At first I was running 7:20 miles. I wish I could have done that the entire run. I started to cramp. All the waiting and frustration, my adrenaline was depleted and so was my hydration. Before the first mile I began to choke. Asthma attack. A guy ran next to me for a bit, slowing his pace to see if I was okay. I kept choking on the air, making noises that scared me. I calmed myself down, the attack subsided and it was all about reaching the water station.

The run was so slow. 9 minute miles. I wanted to do so much better. I cheered people on as I passed them, joked with the staff. I tried my best to keep my head up and just finish. All I wanted to do was finish with some dignity intact. Finally, I got to the last 100 yards. Sand? Really? You've got to be kidding me. No mad proud dash to the finish line, just went as fast as I could through the sand. Liesbeth was at the finish line, and I was so glad to see a familiar face.

"Where were you?" "I had two flat tires!" "What?! No! I thought you'd finish before me!" Sigh. I wish. I have a feeling I could have been 5th had I not had the flat tires. So lessons learned. Make sure you have your pump (though I'm going to buy CO2 cartridges). Going to see if I can't get more practice changing a tire from the local bike shop. Going to practice my transitions more. I know I shouldn't have had to depend on the bike mechanics, and if I had everything my time would have been a bit better. Unofficial results said I passed four girls in my age group, but they must have been in the "beginner swim" wave which was an option. Beginner swim waves, BTW, in my opinion are bullshit. Just sayin'.

So shitty race. Bound to happen, right? Learn from your mistakes, can't win 'em all, you'll get 'em next time. I've heard all the cliches. I'm okay, or at least dealing. I made a new friend, even if she is going back to Amsterdam in 2 weeks, and it's nice to know there's another run-bike-swim-fighter out there (she does boxing). Most of the remainder of the day was spent in traffic. Took 2 hours to get from Boston to Rt. 84. On a good day it takes 2.5 hours to get from Boston to New Haven. Traffic in 90 degree weather? Glorious.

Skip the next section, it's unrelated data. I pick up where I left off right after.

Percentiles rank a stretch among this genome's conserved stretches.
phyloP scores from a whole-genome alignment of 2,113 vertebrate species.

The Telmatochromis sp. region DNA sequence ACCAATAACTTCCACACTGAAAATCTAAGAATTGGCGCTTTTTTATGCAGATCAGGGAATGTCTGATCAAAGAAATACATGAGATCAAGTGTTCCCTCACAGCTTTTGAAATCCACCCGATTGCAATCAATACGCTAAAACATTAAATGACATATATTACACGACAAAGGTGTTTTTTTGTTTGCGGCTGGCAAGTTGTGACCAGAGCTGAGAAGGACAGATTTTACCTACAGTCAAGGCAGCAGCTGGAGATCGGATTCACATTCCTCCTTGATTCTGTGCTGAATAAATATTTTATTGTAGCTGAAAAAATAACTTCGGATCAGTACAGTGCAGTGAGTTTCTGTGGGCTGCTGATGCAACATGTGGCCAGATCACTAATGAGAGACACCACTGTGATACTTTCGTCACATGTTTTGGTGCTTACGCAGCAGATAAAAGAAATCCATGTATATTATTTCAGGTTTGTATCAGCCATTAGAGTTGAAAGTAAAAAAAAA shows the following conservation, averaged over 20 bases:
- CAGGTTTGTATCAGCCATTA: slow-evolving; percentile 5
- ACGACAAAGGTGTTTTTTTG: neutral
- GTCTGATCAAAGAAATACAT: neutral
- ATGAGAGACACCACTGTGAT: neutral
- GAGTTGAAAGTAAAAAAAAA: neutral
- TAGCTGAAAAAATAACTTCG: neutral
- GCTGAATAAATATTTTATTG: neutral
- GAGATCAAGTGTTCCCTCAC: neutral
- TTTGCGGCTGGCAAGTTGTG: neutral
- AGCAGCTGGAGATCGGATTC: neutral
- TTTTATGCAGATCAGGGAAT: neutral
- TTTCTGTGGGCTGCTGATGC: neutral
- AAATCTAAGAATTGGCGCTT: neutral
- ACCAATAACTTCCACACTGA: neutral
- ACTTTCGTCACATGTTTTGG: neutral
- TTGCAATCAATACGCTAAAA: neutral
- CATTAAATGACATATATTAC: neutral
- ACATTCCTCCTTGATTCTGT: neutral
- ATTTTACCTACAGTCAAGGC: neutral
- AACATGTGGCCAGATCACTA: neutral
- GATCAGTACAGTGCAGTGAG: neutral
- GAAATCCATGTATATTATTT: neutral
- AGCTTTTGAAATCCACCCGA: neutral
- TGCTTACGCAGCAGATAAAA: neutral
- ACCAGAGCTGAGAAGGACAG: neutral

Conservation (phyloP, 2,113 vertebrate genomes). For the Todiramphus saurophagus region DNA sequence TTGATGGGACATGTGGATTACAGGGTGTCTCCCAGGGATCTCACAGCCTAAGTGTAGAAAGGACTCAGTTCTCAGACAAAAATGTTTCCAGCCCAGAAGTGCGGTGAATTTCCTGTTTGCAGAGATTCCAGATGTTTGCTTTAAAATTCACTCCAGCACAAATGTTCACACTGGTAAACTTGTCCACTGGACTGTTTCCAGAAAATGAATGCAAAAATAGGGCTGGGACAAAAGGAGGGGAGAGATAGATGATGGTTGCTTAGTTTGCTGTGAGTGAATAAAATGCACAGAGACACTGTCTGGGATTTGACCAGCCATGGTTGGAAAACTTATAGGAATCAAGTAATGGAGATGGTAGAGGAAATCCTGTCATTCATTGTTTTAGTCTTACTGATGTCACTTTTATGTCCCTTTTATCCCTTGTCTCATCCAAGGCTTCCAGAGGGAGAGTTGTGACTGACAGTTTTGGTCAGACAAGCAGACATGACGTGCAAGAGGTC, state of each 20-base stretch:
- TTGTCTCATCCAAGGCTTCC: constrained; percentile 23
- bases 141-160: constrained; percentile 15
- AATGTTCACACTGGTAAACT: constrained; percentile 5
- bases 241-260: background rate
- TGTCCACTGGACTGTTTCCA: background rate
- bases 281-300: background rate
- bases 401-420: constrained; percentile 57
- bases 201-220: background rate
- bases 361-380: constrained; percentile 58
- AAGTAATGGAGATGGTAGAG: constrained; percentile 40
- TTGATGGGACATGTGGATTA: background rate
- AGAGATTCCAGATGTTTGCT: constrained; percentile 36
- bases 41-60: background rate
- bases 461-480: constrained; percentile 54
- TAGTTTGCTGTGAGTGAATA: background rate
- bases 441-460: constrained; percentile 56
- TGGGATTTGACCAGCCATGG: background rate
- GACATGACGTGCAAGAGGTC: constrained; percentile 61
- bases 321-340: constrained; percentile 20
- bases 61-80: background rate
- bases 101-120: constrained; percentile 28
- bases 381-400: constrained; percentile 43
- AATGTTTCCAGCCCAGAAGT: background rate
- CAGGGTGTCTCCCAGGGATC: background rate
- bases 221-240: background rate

People have asked how the body marking looks on my tattoos. Answer:

...a mess.

With my race issues aside, the Boston Urban Epic was a great race. The marketing was so well done, and I think it really helped to draw a younger crowd. There were too many volunteers doing nothing on the main drag, they could have been dispersed better, like having more in the expo center turnaround. The volunteers had given up by the time I was running, and I got very confused as to where the course went. Not only were they not paying attention at this point, but their lack of care because most of the racers had crossed the finish line was REALLY disheartening. More signs were needed in the labyrinth that was the run's turnaround. The views on the run were great, the beach with all the boats took my mind off of how miserable I really was. My biggest gripe was that there should have been a shuttle from the finish to the transition area. Walking a mile or so after a triathlon BLOWS.

4 comments:

triblog carol August 19, 2009 at 9:09 PM  

so sorry u had such a crappy day. i hope your next race is alot more fun! are you doing any more this year? i have a spare set of tires i use just for racing. this way, i always have a 'fresh' set on race day. it also gives me lots of practice changing tires...each race, i swap them out.

hehe, you can hardly see the number over the tatoos! cool!

Krista August 20, 2009 at 1:46 PM  

What a nightmare! Glad you stuck it out and finished the race! This reminds me that I need to make sure I know how to use the pump attached to my bike!

Liesbeth August 24, 2009 at 2:48 PM  

Great piece on the Triathlon!! Although it was a horrible experience, it will always be a good story. Did you see the pics yet? It's kinda weird seeing myself in bikini between the other athletes ;)

Really great to meet you, let's keep in touch trough all the blogging!

Liesbeth

Rachel September 4, 2009 at 12:39 PM  

Wow. Way to tough it out against all the adversity. Love the body marking/tatoo pic. Hysterical. I personally love walking after a race to help cool down and recover but not with all my gear. Sometimes, I get Brent to go get the car and pick me up.